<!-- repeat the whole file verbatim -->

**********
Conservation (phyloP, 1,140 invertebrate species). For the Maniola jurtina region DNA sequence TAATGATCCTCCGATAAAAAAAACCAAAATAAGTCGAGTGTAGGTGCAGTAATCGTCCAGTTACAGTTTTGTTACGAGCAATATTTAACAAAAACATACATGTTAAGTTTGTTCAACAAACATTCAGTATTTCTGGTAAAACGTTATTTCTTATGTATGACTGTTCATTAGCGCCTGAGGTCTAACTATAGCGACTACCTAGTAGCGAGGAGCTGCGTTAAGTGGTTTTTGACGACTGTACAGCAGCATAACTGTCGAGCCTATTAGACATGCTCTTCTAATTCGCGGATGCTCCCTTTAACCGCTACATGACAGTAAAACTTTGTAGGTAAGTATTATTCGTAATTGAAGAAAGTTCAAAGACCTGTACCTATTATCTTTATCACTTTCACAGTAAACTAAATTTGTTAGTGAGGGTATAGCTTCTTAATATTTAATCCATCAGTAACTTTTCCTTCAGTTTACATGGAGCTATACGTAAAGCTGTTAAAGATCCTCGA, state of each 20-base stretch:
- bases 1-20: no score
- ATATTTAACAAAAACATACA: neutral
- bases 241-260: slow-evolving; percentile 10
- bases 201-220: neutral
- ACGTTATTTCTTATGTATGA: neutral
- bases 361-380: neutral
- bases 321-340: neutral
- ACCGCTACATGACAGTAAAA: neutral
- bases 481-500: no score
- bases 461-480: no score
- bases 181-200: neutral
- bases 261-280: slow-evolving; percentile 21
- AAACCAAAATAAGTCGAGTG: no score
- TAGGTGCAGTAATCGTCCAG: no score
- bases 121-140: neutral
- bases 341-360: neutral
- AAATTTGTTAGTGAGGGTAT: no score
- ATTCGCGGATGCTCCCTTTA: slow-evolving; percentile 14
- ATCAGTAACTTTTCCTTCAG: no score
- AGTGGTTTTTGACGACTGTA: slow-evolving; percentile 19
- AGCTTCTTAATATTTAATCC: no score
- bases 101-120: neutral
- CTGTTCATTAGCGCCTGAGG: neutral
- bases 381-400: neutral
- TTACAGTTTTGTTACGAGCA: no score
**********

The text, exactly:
Conservation (phyloP, 1,140 invertebrate species). For the Maniola jurtina region DNA sequence TAATGATCCTCCGATAAAAAAAACCAAAATAAGTCGAGTGTAGGTGCAGTAATCGTCCAGTTACAGTTTTGTTACGAGCAATATTTAACAAAAACATACATGTTAAGTTTGTTCAACAAACATTCAGTATTTCTGGTAAAACGTTATTTCTTATGTATGACTGTTCATTAGCGCCTGAGGTCTAACTATAGCGACTACCTAGTAGCGAGGAGCTGCGTTAAGTGGTTTTTGACGACTGTACAGCAGCATAACTGTCGAGCCTATTAGACATGCTCTTCTAATTCGCGGATGCTCCCTTTAACCGCTACATGACAGTAAAACTTTGTAGGTAAGTATTATTCGTAATTGAAGAAAGTTCAAAGACCTGTACCTATTATCTTTATCACTTTCACAGTAAACTAAATTTGTTAGTGAGGGTATAGCTTCTTAATATTTAATCCATCAGTAACTTTTCCTTCAGTTTACATGGAGCTATACGTAAAGCTGTTAAAGATCCTCGA, state of each 20-base stretch:
- bases 1-20: no score
- ATATTTAACAAAAACATACA: neutral
- bases 241-260: slow-evolving; percentile 10
- bases 201-220: neutral
- ACGTTATTTCTTATGTATGA: neutral
- bases 361-380: neutral
- bases 321-340: neutral
- ACCGCTACATGACAGTAAAA: neutral
- bases 481-500: no score
- bases 461-480: no score
- bases 181-200: neutral
- bases 261-280: slow-evolving; percentile 21
- AAACCAAAATAAGTCGAGTG: no score
- TAGGTGCAGTAATCGTCCAG: no score
- bases 121-140: neutral
- bases 341-360: neutral
- AAATTTGTTAGTGAGGGTAT: no score
- ATTCGCGGATGCTCCCTTTA: slow-evolving; percentile 14
- ATCAGTAACTTTTCCTTCAG: no score
- AGTGGTTTTTGACGACTGTA: slow-evolving; percentile 19
- AGCTTCTTAATATTTAATCC: no score
- bases 101-120: neutral
- CTGTTCATTAGCGCCTGAGG: neutral
- bases 381-400: neutral
- TTACAGTTTTGTTACGAGCA: no score